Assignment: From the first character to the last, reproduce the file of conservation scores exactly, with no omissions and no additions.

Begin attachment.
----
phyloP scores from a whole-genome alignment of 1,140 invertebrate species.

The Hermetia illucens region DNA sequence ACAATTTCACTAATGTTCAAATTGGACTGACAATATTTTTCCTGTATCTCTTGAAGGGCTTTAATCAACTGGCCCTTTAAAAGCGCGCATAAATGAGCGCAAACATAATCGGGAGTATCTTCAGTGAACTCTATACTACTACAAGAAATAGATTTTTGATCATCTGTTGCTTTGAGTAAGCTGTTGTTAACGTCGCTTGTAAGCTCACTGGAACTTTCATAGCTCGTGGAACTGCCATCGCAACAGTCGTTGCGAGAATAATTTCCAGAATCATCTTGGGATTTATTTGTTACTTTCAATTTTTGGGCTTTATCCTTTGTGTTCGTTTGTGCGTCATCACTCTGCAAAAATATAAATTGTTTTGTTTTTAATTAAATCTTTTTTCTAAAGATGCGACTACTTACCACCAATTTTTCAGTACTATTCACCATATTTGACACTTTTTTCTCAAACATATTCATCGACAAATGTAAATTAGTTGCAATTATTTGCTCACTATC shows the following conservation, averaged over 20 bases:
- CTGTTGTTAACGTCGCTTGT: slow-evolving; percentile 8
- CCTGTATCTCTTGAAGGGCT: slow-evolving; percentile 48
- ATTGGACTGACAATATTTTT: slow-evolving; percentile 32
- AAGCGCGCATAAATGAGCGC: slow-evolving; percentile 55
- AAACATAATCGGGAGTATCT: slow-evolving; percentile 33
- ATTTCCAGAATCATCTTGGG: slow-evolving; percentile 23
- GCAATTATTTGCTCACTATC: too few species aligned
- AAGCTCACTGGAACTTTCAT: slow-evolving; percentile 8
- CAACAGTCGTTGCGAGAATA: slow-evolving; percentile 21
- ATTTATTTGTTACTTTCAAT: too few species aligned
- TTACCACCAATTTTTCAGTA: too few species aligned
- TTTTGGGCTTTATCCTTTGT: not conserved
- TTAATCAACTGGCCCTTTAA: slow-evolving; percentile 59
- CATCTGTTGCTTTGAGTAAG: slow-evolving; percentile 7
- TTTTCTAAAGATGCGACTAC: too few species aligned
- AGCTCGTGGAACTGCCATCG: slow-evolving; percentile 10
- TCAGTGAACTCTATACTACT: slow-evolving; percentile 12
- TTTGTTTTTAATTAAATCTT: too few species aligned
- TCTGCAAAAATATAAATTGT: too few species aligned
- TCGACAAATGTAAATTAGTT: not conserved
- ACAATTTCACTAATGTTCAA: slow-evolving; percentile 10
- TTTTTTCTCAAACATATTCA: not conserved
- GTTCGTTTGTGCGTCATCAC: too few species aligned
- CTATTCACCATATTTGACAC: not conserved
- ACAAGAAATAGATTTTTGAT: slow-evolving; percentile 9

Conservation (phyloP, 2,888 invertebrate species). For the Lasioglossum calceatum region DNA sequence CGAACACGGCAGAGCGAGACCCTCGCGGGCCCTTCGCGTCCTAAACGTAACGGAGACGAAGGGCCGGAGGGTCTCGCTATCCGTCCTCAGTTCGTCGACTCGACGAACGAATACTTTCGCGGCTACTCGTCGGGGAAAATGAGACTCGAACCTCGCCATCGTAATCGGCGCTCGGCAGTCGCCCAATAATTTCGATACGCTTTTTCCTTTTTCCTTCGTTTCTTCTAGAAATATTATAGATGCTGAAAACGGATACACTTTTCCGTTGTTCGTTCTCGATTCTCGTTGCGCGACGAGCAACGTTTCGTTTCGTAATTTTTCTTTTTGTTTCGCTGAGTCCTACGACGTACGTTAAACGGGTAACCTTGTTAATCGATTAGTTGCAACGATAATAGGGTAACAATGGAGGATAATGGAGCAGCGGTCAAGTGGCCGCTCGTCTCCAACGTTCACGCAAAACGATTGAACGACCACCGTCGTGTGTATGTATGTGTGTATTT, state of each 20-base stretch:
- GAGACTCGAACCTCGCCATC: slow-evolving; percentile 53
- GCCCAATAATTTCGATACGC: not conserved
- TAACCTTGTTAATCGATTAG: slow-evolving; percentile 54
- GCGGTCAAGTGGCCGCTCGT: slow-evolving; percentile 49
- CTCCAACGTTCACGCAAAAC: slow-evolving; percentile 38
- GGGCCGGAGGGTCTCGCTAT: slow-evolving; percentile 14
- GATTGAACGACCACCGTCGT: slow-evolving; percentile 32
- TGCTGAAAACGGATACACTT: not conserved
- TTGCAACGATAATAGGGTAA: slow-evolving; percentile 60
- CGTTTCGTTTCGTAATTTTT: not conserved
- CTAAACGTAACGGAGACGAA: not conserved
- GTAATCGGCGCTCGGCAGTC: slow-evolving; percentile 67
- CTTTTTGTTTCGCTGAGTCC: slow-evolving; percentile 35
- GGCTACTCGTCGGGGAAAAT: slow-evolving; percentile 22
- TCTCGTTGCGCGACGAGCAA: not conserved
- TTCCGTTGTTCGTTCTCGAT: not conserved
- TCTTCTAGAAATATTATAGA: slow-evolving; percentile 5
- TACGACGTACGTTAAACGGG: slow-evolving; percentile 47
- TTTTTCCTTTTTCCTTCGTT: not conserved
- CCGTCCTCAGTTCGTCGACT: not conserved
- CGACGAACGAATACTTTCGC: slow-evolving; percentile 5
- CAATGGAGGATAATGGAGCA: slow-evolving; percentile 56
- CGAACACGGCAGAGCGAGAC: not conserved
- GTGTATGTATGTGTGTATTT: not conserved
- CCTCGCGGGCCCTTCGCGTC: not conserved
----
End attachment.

phyloP scores from a whole-genome alignment of 1,140 invertebrate species.

The Hermetia illucens region DNA sequence ACAATTTCACTAATGTTCAAATTGGACTGACAATATTTTTCCTGTATCTCTTGAAGGGCTTTAATCAACTGGCCCTTTAAAAGCGCGCATAAATGAGCGCAAACATAATCGGGAGTATCTTCAGTGAACTCTATACTACTACAAGAAATAGATTTTTGATCATCTGTTGCTTTGAGTAAGCTGTTGTTAACGTCGCTTGTAAGCTCACTGGAACTTTCATAGCTCGTGGAACTGCCATCGCAACAGTCGTTGCGAGAATAATTTCCAGAATCATCTTGGGATTTATTTGTTACTTTCAATTTTTGGGCTTTATCCTTTGTGTTCGTTTGTGCGTCATCACTCTGCAAAAATATAAATTGTTTTGTTTTTAATTAAATCTTTTTTCTAAAGATGCGACTACTTACCACCAATTTTTCAGTACTATTCACCATATTTGACACTTTTTTCTCAAACATATTCATCGACAAATGTAAATTAGTTGCAATTATTTGCTCACTATC shows the following conservation, averaged over 20 bases:
- CTGTTGTTAACGTCGCTTGT: slow-evolving; percentile 8
- CCTGTATCTCTTGAAGGGCT: slow-evolving; percentile 48
- ATTGGACTGACAATATTTTT: slow-evolving; percentile 32
- AAGCGCGCATAAATGAGCGC: slow-evolving; percentile 55
- AAACATAATCGGGAGTATCT: slow-evolving; percentile 33
- ATTTCCAGAATCATCTTGGG: slow-evolving; percentile 23
- GCAATTATTTGCTCACTATC: too few species aligned
- AAGCTCACTGGAACTTTCAT: slow-evolving; percentile 8
- CAACAGTCGTTGCGAGAATA: slow-evolving; percentile 21
- ATTTATTTGTTACTTTCAAT: too few species aligned
- TTACCACCAATTTTTCAGTA: too few species aligned
- TTTTGGGCTTTATCCTTTGT: not conserved
- TTAATCAACTGGCCCTTTAA: slow-evolving; percentile 59
- CATCTGTTGCTTTGAGTAAG: slow-evolving; percentile 7
- TTTTCTAAAGATGCGACTAC: too few species aligned
- AGCTCGTGGAACTGCCATCG: slow-evolving; percentile 10
- TCAGTGAACTCTATACTACT: slow-evolving; percentile 12
- TTTGTTTTTAATTAAATCTT: too few species aligned
- TCTGCAAAAATATAAATTGT: too few species aligned
- TCGACAAATGTAAATTAGTT: not conserved
- ACAATTTCACTAATGTTCAA: slow-evolving; percentile 10
- TTTTTTCTCAAACATATTCA: not conserved
- GTTCGTTTGTGCGTCATCAC: too few species aligned
- CTATTCACCATATTTGACAC: not conserved
- ACAAGAAATAGATTTTTGAT: slow-evolving; percentile 9

Conservation (phyloP, 2,888 invertebrate species). For the Lasioglossum calceatum region DNA sequence CGAACACGGCAGAGCGAGACCCTCGCGGGCCCTTCGCGTCCTAAACGTAACGGAGACGAAGGGCCGGAGGGTCTCGCTATCCGTCCTCAGTTCGTCGACTCGACGAACGAATACTTTCGCGGCTACTCGTCGGGGAAAATGAGACTCGAACCTCGCCATCGTAATCGGCGCTCGGCAGTCGCCCAATAATTTCGATACGCTTTTTCCTTTTTCCTTCGTTTCTTCTAGAAATATTATAGATGCTGAAAACGGATACACTTTTCCGTTGTTCGTTCTCGATTCTCGTTGCGCGACGAGCAACGTTTCGTTTCGTAATTTTTCTTTTTGTTTCGCTGAGTCCTACGACGTACGTTAAACGGGTAACCTTGTTAATCGATTAGTTGCAACGATAATAGGGTAACAATGGAGGATAATGGAGCAGCGGTCAAGTGGCCGCTCGTCTCCAACGTTCACGCAAAACGATTGAACGACCACCGTCGTGTGTATGTATGTGTGTATTT, state of each 20-base stretch:
- GAGACTCGAACCTCGCCATC: slow-evolving; percentile 53
- GCCCAATAATTTCGATACGC: not conserved
- TAACCTTGTTAATCGATTAG: slow-evolving; percentile 54
- GCGGTCAAGTGGCCGCTCGT: slow-evolving; percentile 49
- CTCCAACGTTCACGCAAAAC: slow-evolving; percentile 38
- GGGCCGGAGGGTCTCGCTAT: slow-evolving; percentile 14
- GATTGAACGACCACCGTCGT: slow-evolving; percentile 32
- TGCTGAAAACGGATACACTT: not conserved
- TTGCAACGATAATAGGGTAA: slow-evolving; percentile 60
- CGTTTCGTTTCGTAATTTTT: not conserved
- CTAAACGTAACGGAGACGAA: not conserved
- GTAATCGGCGCTCGGCAGTC: slow-evolving; percentile 67
- CTTTTTGTTTCGCTGAGTCC: slow-evolving; percentile 35
- GGCTACTCGTCGGGGAAAAT: slow-evolving; percentile 22
- TCTCGTTGCGCGACGAGCAA: not conserved
- TTCCGTTGTTCGTTCTCGAT: not conserved
- TCTTCTAGAAATATTATAGA: slow-evolving; percentile 5
- TACGACGTACGTTAAACGGG: slow-evolving; percentile 47
- TTTTTCCTTTTTCCTTCGTT: not conserved
- CCGTCCTCAGTTCGTCGACT: not conserved
- CGACGAACGAATACTTTCGC: slow-evolving; percentile 5
- CAATGGAGGATAATGGAGCA: slow-evolving; percentile 56
- CGAACACGGCAGAGCGAGAC: not conserved
- GTGTATGTATGTGTGTATTT: not conserved
- CCTCGCGGGCCCTTCGCGTC: not conserved